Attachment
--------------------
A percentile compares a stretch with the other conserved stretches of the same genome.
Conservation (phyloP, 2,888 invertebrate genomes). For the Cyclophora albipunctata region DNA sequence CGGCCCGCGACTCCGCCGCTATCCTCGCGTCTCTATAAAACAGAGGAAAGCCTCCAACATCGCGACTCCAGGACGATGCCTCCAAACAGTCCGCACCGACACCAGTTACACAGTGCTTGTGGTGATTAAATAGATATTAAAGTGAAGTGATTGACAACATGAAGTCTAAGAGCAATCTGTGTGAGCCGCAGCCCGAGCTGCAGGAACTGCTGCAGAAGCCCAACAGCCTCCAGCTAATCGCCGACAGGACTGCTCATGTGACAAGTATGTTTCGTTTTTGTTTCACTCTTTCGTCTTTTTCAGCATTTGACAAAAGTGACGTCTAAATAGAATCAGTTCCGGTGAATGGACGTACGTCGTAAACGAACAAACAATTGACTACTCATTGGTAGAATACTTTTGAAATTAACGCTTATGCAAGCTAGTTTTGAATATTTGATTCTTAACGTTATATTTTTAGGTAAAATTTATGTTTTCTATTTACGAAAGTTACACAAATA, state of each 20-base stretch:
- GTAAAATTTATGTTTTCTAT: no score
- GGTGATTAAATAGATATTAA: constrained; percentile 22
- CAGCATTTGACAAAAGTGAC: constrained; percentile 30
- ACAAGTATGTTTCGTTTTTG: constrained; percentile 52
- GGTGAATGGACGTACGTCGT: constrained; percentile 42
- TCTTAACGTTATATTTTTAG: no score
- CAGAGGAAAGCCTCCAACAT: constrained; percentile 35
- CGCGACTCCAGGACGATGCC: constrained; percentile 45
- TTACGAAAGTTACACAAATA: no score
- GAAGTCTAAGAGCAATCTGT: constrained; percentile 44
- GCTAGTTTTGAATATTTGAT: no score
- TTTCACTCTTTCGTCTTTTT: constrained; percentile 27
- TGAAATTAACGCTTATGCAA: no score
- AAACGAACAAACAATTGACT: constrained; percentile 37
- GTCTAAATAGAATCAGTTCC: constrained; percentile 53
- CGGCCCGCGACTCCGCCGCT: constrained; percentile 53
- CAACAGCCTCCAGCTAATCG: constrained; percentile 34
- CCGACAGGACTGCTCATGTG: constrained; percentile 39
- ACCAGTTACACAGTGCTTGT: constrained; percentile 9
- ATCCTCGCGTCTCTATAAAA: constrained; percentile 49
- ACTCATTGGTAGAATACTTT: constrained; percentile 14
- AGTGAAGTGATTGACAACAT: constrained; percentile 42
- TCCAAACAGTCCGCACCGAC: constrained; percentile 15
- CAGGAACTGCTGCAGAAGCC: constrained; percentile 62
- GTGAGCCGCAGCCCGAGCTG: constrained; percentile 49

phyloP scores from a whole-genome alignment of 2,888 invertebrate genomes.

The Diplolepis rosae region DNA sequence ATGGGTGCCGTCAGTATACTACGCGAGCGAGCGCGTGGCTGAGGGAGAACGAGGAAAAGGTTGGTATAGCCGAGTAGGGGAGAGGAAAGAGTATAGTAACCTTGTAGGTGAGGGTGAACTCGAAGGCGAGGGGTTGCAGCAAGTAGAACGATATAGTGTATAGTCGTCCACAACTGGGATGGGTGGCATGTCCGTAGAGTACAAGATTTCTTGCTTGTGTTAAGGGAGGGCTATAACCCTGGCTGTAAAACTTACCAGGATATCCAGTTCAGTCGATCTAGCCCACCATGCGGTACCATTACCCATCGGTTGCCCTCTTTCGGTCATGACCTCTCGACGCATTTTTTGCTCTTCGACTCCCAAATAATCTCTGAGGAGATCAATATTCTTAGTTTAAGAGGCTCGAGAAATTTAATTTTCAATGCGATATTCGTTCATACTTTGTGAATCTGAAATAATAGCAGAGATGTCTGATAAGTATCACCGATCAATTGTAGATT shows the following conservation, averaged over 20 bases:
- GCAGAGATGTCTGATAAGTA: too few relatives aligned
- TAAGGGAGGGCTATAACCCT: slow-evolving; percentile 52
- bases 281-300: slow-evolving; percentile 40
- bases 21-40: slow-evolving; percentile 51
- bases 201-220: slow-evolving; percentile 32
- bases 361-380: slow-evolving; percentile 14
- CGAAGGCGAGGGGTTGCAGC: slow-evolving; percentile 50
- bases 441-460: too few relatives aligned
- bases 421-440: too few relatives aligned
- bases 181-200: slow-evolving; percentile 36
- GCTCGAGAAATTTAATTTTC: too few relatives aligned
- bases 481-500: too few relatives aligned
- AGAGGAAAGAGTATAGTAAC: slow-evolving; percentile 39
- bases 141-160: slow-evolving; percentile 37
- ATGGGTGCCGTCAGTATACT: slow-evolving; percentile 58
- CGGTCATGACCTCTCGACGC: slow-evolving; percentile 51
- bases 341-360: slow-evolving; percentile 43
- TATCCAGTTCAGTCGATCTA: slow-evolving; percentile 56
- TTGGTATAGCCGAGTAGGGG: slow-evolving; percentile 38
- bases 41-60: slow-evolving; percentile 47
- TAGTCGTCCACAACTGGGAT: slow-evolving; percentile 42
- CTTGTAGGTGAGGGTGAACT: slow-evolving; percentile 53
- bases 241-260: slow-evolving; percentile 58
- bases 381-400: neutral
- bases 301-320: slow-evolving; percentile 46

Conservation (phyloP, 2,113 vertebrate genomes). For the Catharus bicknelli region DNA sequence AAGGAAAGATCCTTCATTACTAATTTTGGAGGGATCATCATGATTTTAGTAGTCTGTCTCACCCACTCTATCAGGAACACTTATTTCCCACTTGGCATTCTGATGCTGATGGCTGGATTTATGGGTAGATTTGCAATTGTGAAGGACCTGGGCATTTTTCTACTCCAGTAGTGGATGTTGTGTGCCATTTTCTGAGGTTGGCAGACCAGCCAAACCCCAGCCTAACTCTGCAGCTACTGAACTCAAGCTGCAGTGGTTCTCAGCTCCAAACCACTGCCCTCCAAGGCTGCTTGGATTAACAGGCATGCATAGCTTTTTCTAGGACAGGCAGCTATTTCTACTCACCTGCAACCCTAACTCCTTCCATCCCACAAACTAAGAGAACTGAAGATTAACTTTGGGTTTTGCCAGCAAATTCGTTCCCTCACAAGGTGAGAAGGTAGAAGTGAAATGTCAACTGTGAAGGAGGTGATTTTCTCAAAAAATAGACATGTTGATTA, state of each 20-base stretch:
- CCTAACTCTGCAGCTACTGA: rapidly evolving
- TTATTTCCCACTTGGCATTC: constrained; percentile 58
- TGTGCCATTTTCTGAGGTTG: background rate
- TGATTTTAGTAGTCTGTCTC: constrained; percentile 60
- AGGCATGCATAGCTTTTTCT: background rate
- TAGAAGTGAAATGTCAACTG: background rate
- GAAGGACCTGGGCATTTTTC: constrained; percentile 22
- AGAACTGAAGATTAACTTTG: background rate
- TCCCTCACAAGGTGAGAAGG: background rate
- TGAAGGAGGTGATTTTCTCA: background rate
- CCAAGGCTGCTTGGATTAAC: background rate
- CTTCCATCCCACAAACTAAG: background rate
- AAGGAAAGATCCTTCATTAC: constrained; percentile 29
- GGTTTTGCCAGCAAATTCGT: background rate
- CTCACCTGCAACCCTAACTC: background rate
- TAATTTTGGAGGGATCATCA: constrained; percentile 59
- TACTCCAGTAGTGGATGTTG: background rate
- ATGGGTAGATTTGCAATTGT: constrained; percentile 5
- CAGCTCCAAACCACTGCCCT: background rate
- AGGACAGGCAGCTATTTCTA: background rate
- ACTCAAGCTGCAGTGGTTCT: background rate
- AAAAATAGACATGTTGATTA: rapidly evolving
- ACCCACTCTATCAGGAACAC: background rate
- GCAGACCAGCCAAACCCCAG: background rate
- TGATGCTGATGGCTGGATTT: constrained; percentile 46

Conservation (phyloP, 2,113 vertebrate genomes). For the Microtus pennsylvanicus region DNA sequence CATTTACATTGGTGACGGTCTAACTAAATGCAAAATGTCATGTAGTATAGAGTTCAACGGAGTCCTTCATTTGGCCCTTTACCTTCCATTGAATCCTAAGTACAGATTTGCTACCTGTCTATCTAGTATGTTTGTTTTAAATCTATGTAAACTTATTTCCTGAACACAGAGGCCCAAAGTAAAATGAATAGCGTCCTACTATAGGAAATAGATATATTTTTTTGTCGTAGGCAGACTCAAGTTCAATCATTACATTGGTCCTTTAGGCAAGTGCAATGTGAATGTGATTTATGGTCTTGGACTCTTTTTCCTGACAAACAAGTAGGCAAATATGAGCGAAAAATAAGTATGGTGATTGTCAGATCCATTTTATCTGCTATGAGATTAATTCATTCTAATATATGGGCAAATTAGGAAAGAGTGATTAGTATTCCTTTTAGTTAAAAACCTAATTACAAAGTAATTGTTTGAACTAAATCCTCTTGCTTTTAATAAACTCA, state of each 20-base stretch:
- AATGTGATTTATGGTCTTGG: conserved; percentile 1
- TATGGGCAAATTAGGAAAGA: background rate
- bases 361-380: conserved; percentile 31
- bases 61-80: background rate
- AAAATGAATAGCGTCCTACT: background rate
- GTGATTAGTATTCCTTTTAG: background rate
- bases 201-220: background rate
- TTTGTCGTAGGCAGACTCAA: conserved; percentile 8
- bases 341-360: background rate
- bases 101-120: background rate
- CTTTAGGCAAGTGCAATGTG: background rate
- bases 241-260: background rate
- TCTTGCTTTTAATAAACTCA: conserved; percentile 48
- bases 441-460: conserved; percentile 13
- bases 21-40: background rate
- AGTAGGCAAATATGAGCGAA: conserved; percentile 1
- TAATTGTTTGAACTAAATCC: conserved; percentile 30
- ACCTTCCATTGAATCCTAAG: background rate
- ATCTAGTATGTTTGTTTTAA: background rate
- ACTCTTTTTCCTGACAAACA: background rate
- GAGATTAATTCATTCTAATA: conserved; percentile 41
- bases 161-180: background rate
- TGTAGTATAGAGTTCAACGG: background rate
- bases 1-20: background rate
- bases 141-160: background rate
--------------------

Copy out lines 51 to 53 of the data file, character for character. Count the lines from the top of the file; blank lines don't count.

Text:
- CTTGTAGGTGAGGGTGAACT: slow-evolving; percentile 53
- bases 241-260: slow-evolving; percentile 58
- bases 381-400: neutral